CSI: Miami
Season 2 - Part 1

Starring: David Caruso, Emily Procter and Adam Rodriguez
Momentum Pictures
RRP: 39.99
Certificate: 15
Available 12 September 2005

Chronicling the work of the Miami-Dade crime investigators, CSI: Miami is set against the sun, fun and tropics of the Florida tourist haven. Leading the team is Horatio Caine, an ex-bomb squad detective who is no stranger to confrontations with criminals and the underworld...

The first part of season two of CSI: Miami doesn't seem to have learned any lessons from it's short comings in the first season. Whereas the original CSI (now re-titled as CSI: Las Vegas) had the crimes as the centrepiece to each episode, CSI: Miami has team leader Horatio Caine at the centre of each story, and it just doesn't work.

Instead of letting the crime scene do the talking, more often than not, the evidence is ignored by Caine, who insists on following some bizarre reasoning that is impossible to follow logically (more of that later). He then sets about making the evidence fit his idea of who committed the crime.

This is not a patch on the original CSI series. I've said it before, but I'm going to say it again... Caine has to be about the most annoying, arrogant, self-righteous tosser on the planet.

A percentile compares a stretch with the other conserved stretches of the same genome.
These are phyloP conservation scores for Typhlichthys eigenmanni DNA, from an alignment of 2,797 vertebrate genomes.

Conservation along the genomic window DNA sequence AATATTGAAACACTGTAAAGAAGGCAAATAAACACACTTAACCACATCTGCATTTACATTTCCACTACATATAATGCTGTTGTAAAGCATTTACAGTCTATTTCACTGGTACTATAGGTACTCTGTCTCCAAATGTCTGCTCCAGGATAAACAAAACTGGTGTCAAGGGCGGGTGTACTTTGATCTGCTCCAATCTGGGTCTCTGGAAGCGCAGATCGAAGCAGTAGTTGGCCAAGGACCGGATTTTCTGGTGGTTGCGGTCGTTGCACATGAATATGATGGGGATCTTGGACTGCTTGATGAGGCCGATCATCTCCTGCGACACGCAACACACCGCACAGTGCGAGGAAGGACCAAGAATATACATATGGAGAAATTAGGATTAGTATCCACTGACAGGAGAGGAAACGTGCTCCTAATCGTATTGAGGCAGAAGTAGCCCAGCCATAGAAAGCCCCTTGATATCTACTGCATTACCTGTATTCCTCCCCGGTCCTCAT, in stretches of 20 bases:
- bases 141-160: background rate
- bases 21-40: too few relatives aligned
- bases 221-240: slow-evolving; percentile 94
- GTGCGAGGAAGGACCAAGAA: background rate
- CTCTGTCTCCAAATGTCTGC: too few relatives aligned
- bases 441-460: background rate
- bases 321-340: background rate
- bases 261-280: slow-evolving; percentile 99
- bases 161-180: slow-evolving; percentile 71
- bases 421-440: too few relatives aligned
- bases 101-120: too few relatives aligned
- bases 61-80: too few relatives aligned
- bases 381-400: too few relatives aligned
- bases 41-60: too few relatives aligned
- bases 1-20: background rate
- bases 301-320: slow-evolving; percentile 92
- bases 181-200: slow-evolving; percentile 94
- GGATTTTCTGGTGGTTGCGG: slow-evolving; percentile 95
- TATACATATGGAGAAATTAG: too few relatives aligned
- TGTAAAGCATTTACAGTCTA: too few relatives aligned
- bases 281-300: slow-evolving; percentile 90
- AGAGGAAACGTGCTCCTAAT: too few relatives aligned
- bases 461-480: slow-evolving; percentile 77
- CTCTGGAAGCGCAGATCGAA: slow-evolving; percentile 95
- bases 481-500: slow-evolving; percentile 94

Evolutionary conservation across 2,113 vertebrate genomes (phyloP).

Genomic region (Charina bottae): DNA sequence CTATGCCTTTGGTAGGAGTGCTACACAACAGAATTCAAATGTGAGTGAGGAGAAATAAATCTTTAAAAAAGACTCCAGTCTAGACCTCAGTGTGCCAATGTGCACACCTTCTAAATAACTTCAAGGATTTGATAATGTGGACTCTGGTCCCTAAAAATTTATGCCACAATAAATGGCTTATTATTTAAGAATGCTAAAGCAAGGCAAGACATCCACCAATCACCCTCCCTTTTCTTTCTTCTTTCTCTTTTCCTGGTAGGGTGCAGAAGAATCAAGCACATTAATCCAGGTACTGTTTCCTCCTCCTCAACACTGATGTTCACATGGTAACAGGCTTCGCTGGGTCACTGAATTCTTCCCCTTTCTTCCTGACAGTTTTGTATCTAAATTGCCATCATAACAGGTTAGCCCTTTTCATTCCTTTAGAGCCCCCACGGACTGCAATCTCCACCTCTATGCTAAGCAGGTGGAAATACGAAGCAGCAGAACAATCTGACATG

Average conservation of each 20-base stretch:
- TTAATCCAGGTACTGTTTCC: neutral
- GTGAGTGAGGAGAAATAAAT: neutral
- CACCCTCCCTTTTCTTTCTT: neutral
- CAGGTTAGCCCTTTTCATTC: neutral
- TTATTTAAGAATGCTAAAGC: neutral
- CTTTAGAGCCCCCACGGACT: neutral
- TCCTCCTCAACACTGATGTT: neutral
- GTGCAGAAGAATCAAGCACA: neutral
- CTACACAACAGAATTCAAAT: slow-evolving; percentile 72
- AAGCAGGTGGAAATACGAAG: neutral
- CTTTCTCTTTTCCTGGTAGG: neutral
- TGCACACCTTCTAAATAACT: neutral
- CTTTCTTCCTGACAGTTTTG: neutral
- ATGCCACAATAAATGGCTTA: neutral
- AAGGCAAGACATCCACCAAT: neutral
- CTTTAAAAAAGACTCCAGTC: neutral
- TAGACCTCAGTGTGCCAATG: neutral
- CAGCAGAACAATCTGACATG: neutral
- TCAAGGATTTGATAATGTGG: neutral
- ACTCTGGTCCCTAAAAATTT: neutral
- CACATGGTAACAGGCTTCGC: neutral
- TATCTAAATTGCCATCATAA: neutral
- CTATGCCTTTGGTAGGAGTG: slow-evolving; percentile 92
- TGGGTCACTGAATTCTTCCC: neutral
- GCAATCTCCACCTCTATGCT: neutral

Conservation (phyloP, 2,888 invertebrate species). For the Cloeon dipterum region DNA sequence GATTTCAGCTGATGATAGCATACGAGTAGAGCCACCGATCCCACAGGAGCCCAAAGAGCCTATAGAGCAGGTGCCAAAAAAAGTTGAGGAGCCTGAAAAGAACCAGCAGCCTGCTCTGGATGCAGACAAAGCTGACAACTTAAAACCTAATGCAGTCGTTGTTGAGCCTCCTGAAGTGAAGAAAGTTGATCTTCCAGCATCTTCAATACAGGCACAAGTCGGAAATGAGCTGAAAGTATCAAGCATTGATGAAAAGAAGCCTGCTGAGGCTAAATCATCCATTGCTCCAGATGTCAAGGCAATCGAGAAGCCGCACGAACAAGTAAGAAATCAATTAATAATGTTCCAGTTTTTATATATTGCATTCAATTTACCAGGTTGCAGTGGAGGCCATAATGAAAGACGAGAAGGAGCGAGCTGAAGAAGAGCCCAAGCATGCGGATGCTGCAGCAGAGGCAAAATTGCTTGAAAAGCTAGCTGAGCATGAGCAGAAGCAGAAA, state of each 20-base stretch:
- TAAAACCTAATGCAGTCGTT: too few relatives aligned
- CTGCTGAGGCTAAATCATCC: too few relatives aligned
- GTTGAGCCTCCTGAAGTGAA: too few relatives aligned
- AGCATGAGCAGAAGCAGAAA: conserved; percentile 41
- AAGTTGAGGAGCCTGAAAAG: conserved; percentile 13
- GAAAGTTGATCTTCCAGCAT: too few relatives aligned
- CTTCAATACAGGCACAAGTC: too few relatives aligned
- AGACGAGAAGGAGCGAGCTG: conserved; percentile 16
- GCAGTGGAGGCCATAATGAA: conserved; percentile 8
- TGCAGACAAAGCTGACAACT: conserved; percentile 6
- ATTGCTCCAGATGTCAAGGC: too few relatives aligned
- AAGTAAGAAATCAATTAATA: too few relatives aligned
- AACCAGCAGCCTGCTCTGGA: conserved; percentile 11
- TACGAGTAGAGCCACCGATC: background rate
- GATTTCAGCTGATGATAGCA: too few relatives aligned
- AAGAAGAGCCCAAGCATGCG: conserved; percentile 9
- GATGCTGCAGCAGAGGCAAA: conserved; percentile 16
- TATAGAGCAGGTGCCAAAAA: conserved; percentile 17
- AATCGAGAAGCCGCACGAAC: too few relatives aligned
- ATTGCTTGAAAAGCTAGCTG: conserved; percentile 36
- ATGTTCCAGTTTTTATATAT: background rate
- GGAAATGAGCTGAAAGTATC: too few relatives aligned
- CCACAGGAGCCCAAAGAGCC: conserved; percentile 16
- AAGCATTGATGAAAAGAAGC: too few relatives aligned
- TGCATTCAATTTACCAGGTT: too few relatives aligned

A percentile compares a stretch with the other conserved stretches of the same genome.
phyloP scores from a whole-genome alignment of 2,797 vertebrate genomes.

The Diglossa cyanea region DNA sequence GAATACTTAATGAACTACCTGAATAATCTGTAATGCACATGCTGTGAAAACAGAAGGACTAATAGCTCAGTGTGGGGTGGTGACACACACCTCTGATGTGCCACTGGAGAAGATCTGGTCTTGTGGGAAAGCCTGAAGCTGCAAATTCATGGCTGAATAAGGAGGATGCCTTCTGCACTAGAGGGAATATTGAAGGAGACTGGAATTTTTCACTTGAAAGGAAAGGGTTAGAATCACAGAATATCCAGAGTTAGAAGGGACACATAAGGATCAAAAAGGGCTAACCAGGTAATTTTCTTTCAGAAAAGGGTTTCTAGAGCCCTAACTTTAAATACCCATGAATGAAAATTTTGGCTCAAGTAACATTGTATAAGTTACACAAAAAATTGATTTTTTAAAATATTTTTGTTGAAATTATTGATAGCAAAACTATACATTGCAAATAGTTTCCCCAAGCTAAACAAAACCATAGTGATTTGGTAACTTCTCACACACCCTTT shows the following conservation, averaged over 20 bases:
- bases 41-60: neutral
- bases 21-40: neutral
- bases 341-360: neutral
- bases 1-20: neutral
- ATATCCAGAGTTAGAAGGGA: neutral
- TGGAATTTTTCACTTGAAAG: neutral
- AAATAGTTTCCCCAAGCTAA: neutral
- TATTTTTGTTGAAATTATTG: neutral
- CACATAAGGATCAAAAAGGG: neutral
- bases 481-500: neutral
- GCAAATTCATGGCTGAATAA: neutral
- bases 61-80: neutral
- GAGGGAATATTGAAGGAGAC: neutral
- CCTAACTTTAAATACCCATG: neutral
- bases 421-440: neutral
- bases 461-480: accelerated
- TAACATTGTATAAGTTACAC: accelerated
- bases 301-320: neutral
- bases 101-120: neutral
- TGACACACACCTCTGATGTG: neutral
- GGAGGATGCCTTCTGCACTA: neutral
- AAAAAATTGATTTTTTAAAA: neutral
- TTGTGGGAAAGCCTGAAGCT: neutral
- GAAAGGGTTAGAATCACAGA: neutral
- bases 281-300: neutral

Caine gets off to an early start. In the first episode, Blood Brother, he deduces in two seconds that the victim of a hit and run was knocked down on purpose. The tire marks indicate that this could indeed be the case, but there is an eye witness who claims to have seen the whole thing and they say nothing about the driver deliberately running the victim down. So, what does Caine say? He states that he wouldn't "trust the investigation to an eye witness!" No, he'd much rather fantasise some other scenario in his head.

Dead Zone has another fantastically bizarre Caine moment. On seeing that the fingernails of a fisherman has a black substance under his fingernails, Caine instantly theorises that our dead man has been touching silver coins (go figure). Now, while he is proved correct, wouldn't it have made more sense for him to ask for the black dirt to be tested in the lab - how on earth would he know what it was at the crime scene? And, when it is established that the victim did indeed come into contact with silver that has been in salt water, why do they start searching the sea bed miles away from the scene of the incident.

This episode also has another fantastically bizarre scene. A delivery driver drops off a package to a household as Caine is leaving. Within two seconds he spots that the driver's shoes are too clean (what?) and runs back to the house to warn the owner that they shouldn't open the package. Where on earth is this logic coming from. Could the guy not have just bought a new pair of trainers that morning? It doesn't matter though because (shock! Horror!) Caine is correct yet again.